Countries and regions
Information on work-related injuries and ill health for Scotland, Wales and the English regions.
- Fatal injuries - The highest rates in 2019/20 were in Wales (1.10 cases per 100,000 workers), East Midlands (0.47 cases per 100,000 workers) and South West (0.44 cases per 100,000 workers). The 16 fatal injuries in Wales in 2019/20 was the highest recorded since 2011/12, four higher than the average from the last five years (RIDDOR).
- Non-fatal injuries – Yorkshire and the Humber (2,600 cases per 100,000 workers), South West (2,460 cases per 100,000 workers) and East Midlands (2,380 cases per 100,000 workers) had non-fatal injury rates which were statistically significantly higher than the Great Britain rate of 1,920 cases per 100,000 workers over the period 2017/18 to 2019/20. Over the same period, London (1,240 cases per 100,000 workers) and West Midlands (1,570 cases per 100,000 workers) had rates which were statistically significantly lower than the Great Britain rate (LFS).
- Ill health – South West (5,290 cases per 100,000 workers) had the highest ill health prevalence rate, which was statistically significantly higher than the Great Britain rate of 4,330 cases per 100,000 workers over the period 2017/18 to 2019/20. Over the same period, Scotland (3,560 cases per 100,000 workers) had the lowest rate, which was statistically significantly lower than the Great Britain rate (LFS).
A selection of data tables providing further information are available.
Scotland and Wales
Summaries of the available data relating specifically to Scotland and Wales can be found in the reports here:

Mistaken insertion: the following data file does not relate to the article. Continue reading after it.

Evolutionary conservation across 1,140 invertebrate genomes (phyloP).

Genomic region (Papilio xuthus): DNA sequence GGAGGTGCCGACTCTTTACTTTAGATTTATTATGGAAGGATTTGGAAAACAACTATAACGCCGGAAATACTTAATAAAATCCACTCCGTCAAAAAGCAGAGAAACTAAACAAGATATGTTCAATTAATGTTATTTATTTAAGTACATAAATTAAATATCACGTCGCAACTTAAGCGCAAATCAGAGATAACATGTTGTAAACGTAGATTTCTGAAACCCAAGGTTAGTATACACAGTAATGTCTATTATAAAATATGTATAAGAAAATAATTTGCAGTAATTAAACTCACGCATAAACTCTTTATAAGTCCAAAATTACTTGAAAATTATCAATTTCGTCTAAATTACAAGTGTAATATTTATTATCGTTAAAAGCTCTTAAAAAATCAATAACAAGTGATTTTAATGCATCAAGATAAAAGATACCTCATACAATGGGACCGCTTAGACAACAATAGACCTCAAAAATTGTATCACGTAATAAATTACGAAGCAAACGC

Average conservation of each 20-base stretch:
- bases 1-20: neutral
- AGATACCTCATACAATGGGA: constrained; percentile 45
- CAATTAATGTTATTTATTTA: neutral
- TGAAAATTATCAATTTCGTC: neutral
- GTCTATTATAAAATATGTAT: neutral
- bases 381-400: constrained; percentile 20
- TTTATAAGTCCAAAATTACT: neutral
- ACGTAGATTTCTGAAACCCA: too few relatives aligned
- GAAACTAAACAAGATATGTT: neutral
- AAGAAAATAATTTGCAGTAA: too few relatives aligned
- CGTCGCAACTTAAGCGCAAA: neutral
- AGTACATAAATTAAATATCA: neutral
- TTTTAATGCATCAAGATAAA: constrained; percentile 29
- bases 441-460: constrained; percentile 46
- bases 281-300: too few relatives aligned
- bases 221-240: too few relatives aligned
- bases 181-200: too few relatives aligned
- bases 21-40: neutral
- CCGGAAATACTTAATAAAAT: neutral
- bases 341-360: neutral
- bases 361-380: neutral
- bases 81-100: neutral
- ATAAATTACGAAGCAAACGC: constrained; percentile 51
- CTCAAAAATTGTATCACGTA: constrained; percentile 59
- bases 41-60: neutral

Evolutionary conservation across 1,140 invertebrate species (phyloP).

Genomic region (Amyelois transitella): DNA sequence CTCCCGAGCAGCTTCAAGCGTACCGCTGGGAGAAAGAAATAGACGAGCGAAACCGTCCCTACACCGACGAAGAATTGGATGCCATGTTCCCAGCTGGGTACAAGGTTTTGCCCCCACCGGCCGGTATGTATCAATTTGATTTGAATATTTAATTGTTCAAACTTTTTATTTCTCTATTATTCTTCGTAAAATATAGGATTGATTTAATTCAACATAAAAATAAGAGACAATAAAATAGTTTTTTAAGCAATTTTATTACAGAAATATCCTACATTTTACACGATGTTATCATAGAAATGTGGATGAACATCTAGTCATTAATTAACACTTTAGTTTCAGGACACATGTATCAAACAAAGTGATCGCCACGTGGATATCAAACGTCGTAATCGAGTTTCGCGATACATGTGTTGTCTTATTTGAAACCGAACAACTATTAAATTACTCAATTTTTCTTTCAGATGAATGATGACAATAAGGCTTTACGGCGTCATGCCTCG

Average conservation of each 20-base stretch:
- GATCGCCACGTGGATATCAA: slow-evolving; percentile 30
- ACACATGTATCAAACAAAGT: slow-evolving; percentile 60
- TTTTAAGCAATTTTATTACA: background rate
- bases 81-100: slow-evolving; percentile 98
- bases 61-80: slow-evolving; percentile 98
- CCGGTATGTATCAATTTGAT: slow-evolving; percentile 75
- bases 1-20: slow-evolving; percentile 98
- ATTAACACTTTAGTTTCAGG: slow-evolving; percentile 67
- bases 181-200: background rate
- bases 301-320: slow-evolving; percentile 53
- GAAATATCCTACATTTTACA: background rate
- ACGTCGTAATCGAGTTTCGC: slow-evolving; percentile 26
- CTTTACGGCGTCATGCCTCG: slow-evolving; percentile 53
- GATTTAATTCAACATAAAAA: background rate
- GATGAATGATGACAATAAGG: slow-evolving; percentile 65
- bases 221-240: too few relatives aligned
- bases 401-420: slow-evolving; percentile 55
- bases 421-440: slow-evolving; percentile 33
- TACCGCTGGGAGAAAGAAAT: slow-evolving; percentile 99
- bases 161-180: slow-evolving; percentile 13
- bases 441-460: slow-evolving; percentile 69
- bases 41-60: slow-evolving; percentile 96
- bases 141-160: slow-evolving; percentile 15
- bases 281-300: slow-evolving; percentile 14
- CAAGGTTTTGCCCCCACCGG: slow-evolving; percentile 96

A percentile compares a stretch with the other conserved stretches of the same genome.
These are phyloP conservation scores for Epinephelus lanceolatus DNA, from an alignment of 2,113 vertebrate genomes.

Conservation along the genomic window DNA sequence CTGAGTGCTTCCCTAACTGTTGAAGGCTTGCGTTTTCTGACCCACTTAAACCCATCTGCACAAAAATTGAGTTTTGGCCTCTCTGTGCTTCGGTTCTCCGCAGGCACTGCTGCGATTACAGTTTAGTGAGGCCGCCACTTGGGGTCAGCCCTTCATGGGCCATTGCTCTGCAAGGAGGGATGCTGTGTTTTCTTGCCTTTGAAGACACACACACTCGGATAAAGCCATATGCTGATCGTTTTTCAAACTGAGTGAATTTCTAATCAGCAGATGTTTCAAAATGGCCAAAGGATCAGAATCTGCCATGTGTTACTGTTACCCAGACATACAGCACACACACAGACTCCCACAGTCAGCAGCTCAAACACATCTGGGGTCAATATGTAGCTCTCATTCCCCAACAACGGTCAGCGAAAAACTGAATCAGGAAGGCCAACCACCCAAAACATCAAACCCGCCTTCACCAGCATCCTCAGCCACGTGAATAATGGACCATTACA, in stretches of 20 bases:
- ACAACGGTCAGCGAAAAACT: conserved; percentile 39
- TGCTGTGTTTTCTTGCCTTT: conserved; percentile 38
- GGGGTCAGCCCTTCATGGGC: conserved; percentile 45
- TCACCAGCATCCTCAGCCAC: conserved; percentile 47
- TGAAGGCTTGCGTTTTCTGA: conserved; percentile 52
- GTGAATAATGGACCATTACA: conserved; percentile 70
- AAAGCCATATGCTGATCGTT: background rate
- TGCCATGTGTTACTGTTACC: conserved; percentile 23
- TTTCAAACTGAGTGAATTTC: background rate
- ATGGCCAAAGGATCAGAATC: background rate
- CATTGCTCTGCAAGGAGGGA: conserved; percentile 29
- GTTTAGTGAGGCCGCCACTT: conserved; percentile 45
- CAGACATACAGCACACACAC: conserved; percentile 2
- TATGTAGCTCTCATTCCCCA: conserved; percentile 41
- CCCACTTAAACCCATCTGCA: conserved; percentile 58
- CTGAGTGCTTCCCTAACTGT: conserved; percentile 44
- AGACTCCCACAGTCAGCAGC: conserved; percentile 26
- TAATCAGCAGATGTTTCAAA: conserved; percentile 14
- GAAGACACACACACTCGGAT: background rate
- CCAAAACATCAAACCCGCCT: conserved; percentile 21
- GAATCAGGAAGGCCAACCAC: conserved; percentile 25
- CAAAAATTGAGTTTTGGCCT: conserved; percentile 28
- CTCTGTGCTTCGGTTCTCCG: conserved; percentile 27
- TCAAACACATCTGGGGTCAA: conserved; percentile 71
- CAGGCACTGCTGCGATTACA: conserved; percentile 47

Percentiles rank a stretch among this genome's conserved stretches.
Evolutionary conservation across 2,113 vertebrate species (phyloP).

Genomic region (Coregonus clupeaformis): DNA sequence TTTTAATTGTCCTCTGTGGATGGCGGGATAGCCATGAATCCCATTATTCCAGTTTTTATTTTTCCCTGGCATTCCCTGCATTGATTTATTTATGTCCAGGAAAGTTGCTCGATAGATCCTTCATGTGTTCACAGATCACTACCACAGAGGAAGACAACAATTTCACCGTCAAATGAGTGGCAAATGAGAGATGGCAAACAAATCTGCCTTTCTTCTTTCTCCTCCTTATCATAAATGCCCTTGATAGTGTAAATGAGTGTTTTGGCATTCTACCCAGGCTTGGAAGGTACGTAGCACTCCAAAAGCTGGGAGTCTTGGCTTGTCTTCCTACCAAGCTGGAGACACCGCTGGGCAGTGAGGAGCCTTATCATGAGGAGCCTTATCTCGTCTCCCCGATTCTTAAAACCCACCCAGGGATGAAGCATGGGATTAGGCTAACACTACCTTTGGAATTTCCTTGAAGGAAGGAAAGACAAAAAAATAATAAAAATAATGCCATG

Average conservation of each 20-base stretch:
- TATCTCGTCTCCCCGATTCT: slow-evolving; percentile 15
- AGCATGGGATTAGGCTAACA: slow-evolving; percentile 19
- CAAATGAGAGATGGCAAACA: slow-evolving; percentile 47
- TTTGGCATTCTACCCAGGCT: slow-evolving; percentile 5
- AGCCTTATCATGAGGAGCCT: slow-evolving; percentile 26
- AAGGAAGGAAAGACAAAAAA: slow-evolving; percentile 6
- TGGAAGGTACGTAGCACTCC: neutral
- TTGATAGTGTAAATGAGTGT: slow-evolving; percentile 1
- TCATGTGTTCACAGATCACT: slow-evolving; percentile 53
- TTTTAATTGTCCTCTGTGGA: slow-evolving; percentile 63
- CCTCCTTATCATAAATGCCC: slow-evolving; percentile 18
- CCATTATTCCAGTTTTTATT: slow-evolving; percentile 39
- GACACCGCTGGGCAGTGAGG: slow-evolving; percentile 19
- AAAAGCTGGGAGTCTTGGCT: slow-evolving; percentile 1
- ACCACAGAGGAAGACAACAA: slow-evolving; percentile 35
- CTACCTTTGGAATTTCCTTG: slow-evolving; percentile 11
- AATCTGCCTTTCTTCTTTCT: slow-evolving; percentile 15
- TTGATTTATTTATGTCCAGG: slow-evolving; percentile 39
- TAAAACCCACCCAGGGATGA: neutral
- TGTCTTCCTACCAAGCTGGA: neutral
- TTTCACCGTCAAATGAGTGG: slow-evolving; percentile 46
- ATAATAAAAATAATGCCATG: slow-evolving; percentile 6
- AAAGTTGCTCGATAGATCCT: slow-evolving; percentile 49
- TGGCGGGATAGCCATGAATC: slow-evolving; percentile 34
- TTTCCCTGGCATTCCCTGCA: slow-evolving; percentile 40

The most reliable source for estimates of national and regional workplace injury and work-related ill health data is the annual Labour Force Survey 33,000 households per quarter across Great Britain which provides information about the labour market. HSE commissions a module of questions in the LFS to gain a view of workplace injury and work-related illness based on individuals' perceptions.
Both the non-fatal injury and ill health estimates from the LFS are based on averages over a three year period (2017/18 to 2019/20). The ill health figures are prevalence rates meaning that they include long-standing as well as new cases.
For fatal injuries, data are collected from reports made by employers under RIDDOR (the Reporting of Injuries, Diseases and Dangerous Occurrences Regulations).
Interpretation of regional differences
The underlying risk of an adverse health and safety outcome such as ill health or injury will differ from one worker to the next, but it is unlikely that differences are affected directly by the region in which they work. Instead, research indicates that an individual's risk is driven by a complex combination of factors including their occupation, the length of time they have been doing their job and the industry in which they work. As a result, regional differences in injury and ill health rates are strongly affected by differences in employment profiles.
In particular, when comparing countries, it should be noted that both Scotland and Wales have proportionally fewer workers in low-risk occupations than England. The difference is largely driven by the occupational mix in London and South East where there is a much higher proportion of workers in low-risk occupations than across the rest of England and Great Britain as a whole.
Research exploring the effect of standardising regional injury rates for differences in occupation and industry can be found at:
The research demonstrates a downward shift in injury rates for those regions and countries with more workers in higher risk industries or occupations after standardising for occupation or industry.
Disruption to the economy towards the end of 2019/20 due to the emergence of COVID-19 as a national health issue had the potential to have impacted on workplace injury and work-related ill health data for 2019/20. A paper setting out the issues in more detail along with results of analysis of the headline data from the Labour Force Survey and RIDDOR found that COVID-19 does not appear to be the main driver of changes seen in the latest years data.